January 2017

    If France’s High Medieval Period expressed anything about the link between history and written text through its miniature illumination artists and chroniclers, it would have begun with their extensive patronage by wealthy donors like Philip The Good of Burgundy, Duke Jean of Berry, Joanna, Duchess of Brabant, Louis of Gruuthuse, and Edward III of England. One such artist who comes to mind is court chronicler Jean Froissart of Hainaut, Burgundy, 1337-1405, who authored Meliador, an Arthurian romance, and Chronicles. Both were lyrical and narrative poems written in vernacular French prose. Artists such as Laurence de Looze and Loiset Lyedet illustrated these legendary texts, some which featured the balance or crown wheel found in clockwork. Literature of the High and Late Middle Ages revealed a new penchant for meditation and humanist expression.

     Besides its penetrating visual allure in miniature, gilding, historiated initials, and borders, Froissart’s brilliant content provides art history students with valuable historical events such as the Hundred Years’ War, 1337-1453, and Edward II’s deposition in 1326. Scholars note that Froissart was a major focus of Burgundian art patronage by royalty and aristocracy, for his expressive tone was indicative of a fourteenth century revival of the chivalric spirit. The most fascinating fact about Froissart’s approach was his authenticity; he traveled all throughout Europe to collect data for his Chronicles. Froissart just happened to be a contemporary of the humanist Petrarch and famous writer, Chaucer.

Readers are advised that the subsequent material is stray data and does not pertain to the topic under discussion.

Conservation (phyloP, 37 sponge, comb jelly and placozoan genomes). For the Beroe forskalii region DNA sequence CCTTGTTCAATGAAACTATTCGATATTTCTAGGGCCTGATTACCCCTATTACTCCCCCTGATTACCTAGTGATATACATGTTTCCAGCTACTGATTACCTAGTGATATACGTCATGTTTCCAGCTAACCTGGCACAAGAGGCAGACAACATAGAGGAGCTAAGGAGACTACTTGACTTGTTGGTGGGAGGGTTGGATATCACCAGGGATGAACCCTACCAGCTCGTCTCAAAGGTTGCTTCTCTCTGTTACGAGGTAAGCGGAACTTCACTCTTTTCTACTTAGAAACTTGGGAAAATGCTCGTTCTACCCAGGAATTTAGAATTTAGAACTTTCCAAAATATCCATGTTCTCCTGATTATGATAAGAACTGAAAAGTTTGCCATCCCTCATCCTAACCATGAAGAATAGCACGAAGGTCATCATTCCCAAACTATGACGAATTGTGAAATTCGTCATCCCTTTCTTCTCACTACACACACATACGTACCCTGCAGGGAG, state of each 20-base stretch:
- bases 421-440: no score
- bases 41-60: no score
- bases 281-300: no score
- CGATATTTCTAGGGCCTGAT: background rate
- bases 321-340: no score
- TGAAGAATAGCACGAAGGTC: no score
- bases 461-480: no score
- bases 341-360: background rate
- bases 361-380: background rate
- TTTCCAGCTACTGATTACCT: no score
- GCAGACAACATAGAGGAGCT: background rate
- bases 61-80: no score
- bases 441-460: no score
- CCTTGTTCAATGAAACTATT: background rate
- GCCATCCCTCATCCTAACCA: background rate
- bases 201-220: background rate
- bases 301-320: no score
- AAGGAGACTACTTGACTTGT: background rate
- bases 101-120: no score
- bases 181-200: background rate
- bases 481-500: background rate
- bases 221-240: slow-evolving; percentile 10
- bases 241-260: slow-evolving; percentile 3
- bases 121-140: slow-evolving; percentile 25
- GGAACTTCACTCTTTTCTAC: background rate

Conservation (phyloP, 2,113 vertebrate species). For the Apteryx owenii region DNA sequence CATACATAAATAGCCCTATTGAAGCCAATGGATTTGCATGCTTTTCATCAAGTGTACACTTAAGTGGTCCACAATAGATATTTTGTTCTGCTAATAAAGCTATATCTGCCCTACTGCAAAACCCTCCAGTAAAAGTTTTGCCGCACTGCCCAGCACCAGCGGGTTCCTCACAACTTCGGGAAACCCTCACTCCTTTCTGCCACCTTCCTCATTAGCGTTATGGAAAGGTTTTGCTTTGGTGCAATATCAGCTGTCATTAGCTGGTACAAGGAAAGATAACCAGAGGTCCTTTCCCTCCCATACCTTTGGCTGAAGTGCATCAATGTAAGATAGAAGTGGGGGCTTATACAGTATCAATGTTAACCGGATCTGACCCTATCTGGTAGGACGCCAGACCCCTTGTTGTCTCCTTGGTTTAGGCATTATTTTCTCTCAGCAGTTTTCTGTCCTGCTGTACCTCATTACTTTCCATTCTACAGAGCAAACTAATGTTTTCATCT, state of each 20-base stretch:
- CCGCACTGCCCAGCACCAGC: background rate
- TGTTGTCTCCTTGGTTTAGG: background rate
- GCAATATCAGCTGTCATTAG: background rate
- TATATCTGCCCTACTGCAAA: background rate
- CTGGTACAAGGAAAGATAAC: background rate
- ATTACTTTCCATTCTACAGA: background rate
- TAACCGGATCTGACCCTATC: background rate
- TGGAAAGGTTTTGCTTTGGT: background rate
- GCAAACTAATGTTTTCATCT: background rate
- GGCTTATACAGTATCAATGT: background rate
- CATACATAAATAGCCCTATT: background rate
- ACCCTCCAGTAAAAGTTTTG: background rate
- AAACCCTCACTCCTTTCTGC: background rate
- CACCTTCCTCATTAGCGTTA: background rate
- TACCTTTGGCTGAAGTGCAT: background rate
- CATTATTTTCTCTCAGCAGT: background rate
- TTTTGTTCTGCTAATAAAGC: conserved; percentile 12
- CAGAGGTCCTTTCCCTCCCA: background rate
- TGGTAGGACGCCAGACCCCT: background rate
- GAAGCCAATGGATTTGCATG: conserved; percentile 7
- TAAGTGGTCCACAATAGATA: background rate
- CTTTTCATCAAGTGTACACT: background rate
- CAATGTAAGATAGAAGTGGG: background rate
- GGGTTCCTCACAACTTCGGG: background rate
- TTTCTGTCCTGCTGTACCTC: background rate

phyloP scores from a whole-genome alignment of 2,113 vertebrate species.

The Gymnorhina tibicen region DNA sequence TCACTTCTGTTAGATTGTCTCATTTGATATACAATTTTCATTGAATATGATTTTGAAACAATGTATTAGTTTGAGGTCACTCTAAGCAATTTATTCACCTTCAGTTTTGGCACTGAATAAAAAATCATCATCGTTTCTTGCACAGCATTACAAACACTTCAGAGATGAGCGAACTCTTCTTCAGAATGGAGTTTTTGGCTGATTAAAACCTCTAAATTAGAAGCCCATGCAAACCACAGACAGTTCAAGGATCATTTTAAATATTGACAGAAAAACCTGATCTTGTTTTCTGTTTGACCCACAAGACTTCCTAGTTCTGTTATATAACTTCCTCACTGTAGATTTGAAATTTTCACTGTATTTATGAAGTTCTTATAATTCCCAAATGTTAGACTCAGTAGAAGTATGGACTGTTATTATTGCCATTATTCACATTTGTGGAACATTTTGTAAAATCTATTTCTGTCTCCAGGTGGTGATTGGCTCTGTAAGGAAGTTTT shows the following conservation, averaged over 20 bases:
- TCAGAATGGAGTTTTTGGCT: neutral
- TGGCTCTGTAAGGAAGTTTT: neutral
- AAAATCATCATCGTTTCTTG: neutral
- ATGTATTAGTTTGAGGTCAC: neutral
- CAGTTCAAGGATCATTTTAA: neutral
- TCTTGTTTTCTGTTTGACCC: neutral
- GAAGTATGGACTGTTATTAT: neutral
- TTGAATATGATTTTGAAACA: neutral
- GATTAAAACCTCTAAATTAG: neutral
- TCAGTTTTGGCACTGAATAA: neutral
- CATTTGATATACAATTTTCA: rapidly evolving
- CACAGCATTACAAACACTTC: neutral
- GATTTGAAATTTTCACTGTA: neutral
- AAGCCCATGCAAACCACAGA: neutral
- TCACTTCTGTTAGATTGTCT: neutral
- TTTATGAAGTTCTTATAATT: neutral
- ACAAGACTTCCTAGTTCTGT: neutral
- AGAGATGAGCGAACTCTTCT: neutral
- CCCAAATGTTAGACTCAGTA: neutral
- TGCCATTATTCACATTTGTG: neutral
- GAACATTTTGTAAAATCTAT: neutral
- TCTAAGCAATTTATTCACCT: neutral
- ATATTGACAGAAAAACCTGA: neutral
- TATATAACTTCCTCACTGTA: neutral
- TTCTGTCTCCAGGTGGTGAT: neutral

Another famous team who promoted a different genre of writing was that of the three Limbourg brothers, who Duke Jean of Berry commissioned for The Book of Hours. This publication was only one of many in type produced in the late middle ages as personal prayer books. Très Riches Heures du Duc de Berry was written in Latin, as it contained matins, prime, and terce, daily prayers, psalms, as well as a reminder of Church Feasts, the Gospels, Little Office of the Blessed Virgin Mary, Penitential Psalms, Psalms of Degrees, Litany of Saints, Office for the Dead, and Hours of the Cross. Its backgrounds show the vibrant details of French Gothic fashions and architecture. Learning about these manuscripts does not need to be limited by genre, time period, theme, or country.

     Lessons about historical writing can be simple and focus on just two or three vital facts about each work.


Graph paper, notebooks, illuminated manuscript images, text readings of Canterbury Tales, Froissart’s Chronicles, and Très Riches Heures du Duc de Berry.


Charts can easily organize the collection of data using the variables of format, publication date, author, and title, such as

Petrarch, Il Canzionere, Italian Sonnet, c. 1346;

Très Riches Heures du Duc de Berry, Limbourg Brothers, Miniature Prayer Book, c. 1409,

Canterbury Tales, Geoffrey Chaucer, Narrative Tales,1386

     Here are just some other words that would fit into a unit on late Medieval Art and History:

Artisan Border Bulla Charter Chronicle Decasyllable Devotional Gilding Historiated Initial Iambic Pentameter Il Canzionere Illuminated Manuscript Italian Sonnet Latin Middle English Miniaturist Narrative Tale Novella Old French Parchment Patron Prayer Book Riding Rhyme Royal Rosary Terza Rima Treatise Vellum Vernacular

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